How to Do a Perfect Squat

the perfect squat

Tips on how to achieve the perfect squat.

the perfect squat

Interestingly, although my main job is operating on bones and joints, I tend to discuss better fitness plans with patients when I see them in my office. I like to focus on preventive orthopaedic surgery just as much as I like surgically creating a new ACL for someone. I treat a lot of knee, hip, and ankle injuries and many studies have shown that keeping the core and glutes strong are the mainstay of preventing lower extremity injuries.

One of the words I find repeating A LOT is “SQUATS”. I say it so much that to patients it must seem like the “Golden Ticket” out of an injury. It is the WORKHORSE exercise for your body. It engages many of the largest muscle groups of the body. I emphasize squats to my patients because most of my patients are in stages where they can no longer just go out a play a basketball game without maintaining a structured strength and conditioning program.

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So, I would like to review THE PERFECT SQUAT. (Now, certainly there are different ways to do this—techniques in body-building, cross fit, and what we learned when we were playing college sports). I learn something from all of the strength and conditioning trainers with whom I work both personally and professionally.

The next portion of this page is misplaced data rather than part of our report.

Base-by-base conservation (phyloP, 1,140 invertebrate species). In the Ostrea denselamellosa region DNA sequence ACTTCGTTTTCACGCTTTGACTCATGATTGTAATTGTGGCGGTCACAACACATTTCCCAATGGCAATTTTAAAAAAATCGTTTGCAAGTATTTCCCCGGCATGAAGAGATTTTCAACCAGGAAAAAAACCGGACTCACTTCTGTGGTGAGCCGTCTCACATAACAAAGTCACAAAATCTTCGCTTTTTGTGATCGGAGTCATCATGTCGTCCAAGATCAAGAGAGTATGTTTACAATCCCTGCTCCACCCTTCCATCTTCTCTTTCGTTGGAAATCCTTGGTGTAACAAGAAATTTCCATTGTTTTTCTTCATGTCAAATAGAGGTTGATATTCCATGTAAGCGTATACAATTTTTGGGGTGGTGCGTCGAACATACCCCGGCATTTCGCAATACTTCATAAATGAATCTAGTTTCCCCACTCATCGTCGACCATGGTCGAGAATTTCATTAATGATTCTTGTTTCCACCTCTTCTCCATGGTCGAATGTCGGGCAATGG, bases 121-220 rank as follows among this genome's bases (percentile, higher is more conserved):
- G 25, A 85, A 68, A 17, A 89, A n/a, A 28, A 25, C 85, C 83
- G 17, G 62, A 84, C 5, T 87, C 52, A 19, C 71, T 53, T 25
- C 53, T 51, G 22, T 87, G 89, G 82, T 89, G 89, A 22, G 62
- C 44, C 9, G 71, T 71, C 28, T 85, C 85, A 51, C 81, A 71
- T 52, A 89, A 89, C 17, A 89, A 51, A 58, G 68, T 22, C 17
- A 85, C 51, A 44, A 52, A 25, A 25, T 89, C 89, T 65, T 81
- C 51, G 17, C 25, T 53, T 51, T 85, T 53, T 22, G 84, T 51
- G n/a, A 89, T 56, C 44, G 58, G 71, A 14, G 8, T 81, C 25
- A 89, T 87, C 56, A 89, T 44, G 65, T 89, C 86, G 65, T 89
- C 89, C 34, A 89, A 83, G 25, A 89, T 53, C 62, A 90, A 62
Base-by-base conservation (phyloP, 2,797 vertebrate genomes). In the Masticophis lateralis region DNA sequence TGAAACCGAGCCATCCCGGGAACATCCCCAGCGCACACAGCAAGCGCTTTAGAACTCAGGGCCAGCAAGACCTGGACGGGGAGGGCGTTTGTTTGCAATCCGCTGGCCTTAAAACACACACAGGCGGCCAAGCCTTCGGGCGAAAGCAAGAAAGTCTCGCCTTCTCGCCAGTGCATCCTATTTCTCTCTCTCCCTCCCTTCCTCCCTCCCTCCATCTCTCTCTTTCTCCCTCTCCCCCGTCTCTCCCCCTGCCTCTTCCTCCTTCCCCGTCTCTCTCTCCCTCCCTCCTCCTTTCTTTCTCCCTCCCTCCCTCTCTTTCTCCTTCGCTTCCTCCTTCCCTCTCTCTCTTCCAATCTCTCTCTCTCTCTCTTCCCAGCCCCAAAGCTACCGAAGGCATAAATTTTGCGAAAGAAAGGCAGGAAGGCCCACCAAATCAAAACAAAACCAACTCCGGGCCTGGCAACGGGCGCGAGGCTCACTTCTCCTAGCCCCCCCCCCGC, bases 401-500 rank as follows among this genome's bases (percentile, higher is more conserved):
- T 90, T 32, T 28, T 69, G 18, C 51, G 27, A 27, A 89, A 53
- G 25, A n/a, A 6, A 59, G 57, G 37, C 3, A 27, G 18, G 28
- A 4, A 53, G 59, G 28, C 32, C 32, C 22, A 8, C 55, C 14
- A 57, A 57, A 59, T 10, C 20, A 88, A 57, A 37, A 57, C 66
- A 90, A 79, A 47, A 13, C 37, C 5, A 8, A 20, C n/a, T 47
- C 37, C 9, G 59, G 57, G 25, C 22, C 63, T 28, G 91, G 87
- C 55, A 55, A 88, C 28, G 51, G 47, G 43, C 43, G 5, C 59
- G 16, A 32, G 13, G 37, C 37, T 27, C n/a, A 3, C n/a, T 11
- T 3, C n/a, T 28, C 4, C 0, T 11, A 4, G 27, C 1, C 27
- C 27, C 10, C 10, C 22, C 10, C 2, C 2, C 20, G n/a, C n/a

The barbell squat starts with standing in front of a power rack. Adjust the pins so that the barbell would be slightly lower than your armpits. You can do this as well as just a body weight exercises and kill the added “iron”.

In a controlled, muscle contracted fashion, step up to the bar, step under it and unrack the bar. Keep your feet shoulder width apart. Your feet should be slightly externally rotated as your perform a squat. During this you should be contracting your abs and glutes as well as controlling your breathing.

Take a deep breath, keep your torso straight and strong, contract your abdominal muscles and start lowering the barbell.   It will feel like you are sitting on an invisible chair behind you. You will sense that your buttocks are being pushed back and it will be difficult to maintain a completely straight, upright position with the upper body, but keep working on it.

It would be beneficial to watch in a mirror as you do this step, as you should not let your knees go past your toes. Also keep your knees facing forward and do not let them cave in together.

YOU GOT THIS! Remember pain is weakness leaving the body.

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Published by karenmsutton

HSS Orthopaedic surgeon in sports medicine | Mother of 4 amazing children | Team physician for USA Women's Lacrosse | ACL injury expert

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